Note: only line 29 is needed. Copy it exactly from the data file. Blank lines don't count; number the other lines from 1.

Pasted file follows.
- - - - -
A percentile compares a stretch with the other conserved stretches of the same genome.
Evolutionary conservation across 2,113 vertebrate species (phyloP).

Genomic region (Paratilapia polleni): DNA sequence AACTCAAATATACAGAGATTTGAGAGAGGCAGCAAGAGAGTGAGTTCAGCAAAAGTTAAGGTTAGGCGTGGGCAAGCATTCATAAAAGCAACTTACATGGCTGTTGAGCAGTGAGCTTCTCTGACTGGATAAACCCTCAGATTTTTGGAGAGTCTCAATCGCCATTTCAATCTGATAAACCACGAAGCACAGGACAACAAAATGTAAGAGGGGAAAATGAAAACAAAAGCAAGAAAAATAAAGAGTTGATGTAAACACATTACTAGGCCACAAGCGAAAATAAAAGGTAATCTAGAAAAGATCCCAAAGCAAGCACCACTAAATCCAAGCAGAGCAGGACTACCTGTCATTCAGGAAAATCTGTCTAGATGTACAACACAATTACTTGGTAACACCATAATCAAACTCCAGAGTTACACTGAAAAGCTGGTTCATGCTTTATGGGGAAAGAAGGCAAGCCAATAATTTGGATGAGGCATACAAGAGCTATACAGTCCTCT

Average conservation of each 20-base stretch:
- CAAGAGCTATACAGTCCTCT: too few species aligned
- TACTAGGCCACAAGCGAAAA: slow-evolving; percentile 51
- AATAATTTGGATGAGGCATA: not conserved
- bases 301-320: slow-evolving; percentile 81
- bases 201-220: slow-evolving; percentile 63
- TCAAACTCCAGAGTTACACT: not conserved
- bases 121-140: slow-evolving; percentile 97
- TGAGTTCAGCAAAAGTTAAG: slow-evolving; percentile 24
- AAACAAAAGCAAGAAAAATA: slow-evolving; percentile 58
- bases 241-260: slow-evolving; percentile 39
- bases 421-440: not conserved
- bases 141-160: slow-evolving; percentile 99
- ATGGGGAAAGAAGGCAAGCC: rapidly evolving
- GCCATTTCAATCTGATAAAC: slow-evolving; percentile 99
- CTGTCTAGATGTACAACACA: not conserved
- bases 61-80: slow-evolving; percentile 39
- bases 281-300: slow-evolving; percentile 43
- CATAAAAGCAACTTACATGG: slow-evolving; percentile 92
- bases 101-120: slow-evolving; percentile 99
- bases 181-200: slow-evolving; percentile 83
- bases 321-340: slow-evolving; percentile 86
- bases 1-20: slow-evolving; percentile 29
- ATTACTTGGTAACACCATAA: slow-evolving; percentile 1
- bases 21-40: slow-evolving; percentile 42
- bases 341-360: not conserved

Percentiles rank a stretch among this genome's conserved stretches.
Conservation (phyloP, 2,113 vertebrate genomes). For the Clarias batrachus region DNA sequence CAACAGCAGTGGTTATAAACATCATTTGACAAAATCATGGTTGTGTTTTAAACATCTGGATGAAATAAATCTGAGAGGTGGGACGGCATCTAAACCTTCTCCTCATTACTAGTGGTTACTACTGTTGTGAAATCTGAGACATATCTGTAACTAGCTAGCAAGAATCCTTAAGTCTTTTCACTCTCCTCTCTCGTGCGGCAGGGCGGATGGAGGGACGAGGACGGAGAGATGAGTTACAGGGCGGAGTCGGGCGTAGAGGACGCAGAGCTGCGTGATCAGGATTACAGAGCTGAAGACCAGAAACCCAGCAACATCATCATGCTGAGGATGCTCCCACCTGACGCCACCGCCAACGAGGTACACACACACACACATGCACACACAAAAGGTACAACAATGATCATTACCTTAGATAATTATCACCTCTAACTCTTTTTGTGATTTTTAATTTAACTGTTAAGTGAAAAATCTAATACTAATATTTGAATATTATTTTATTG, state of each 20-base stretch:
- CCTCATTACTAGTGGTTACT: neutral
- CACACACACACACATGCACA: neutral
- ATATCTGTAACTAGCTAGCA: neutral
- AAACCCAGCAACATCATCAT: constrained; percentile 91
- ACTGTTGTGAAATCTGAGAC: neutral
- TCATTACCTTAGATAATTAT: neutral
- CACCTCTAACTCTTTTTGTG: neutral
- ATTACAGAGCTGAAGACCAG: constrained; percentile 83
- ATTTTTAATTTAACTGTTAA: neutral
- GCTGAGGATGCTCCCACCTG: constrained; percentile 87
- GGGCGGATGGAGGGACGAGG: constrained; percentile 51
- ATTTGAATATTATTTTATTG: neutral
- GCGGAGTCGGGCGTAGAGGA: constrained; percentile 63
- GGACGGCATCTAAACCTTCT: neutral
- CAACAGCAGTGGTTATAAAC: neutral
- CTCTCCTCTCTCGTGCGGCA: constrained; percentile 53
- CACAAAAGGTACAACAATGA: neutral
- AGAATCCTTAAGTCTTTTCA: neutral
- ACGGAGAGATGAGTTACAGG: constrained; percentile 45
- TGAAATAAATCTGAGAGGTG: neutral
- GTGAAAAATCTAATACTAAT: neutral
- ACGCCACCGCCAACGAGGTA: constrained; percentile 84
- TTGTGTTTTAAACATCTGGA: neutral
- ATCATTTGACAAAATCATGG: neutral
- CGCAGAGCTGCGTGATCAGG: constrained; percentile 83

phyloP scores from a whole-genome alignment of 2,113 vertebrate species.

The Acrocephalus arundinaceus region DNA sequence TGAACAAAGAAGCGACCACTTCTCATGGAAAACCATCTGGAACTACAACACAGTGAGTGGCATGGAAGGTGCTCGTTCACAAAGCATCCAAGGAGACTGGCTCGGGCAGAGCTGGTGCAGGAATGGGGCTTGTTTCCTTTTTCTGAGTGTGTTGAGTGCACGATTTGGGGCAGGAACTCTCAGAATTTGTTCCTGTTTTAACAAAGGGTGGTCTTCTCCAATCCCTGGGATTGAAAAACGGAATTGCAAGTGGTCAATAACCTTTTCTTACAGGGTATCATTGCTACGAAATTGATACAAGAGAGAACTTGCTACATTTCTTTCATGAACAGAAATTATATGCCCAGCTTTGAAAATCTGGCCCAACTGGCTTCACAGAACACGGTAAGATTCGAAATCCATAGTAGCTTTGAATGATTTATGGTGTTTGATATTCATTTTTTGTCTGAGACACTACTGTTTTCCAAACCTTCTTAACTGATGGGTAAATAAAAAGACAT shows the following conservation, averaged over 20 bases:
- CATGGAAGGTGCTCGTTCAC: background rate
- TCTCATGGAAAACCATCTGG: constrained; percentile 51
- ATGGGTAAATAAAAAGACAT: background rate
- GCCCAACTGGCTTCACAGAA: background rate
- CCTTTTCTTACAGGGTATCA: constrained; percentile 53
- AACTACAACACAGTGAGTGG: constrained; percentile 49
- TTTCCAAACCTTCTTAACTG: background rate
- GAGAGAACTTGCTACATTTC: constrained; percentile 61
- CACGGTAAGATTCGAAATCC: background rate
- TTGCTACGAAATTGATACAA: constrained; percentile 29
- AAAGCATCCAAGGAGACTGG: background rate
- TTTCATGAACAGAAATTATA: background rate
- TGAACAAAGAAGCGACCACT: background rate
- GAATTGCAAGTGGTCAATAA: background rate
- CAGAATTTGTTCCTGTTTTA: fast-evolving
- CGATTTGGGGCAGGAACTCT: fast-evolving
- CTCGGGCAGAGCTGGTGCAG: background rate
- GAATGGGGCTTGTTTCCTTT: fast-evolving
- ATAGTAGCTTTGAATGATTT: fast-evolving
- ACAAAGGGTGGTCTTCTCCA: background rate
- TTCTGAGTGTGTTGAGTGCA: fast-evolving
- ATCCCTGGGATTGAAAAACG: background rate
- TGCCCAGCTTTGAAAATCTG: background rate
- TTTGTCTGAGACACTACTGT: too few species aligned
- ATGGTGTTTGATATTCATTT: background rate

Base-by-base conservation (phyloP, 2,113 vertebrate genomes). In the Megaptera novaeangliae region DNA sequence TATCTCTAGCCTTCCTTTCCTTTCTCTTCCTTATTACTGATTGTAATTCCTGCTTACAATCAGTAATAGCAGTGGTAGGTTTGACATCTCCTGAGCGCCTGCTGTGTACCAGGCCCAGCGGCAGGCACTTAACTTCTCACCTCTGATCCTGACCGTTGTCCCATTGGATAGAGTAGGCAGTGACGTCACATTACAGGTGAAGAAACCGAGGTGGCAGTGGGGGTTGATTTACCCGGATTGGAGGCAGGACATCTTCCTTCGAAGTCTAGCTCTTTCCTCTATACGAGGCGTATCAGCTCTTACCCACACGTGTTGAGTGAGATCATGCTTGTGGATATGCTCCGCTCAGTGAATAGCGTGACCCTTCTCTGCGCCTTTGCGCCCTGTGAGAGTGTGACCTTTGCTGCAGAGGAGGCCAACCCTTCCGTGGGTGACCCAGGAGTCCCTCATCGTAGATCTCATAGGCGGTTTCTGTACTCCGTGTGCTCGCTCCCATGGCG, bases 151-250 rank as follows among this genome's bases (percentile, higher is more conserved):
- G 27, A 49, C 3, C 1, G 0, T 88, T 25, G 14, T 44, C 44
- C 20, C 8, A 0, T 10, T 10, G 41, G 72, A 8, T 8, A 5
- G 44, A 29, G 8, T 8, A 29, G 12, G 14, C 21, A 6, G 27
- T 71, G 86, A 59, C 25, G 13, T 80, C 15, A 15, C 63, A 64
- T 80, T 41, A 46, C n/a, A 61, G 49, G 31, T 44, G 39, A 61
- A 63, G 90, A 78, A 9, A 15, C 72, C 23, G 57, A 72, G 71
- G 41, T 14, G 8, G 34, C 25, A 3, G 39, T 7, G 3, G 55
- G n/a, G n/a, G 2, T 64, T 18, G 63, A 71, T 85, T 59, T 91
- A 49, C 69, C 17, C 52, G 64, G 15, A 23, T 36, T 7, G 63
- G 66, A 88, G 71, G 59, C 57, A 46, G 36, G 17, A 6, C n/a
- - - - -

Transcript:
- bases 341-360: not conserved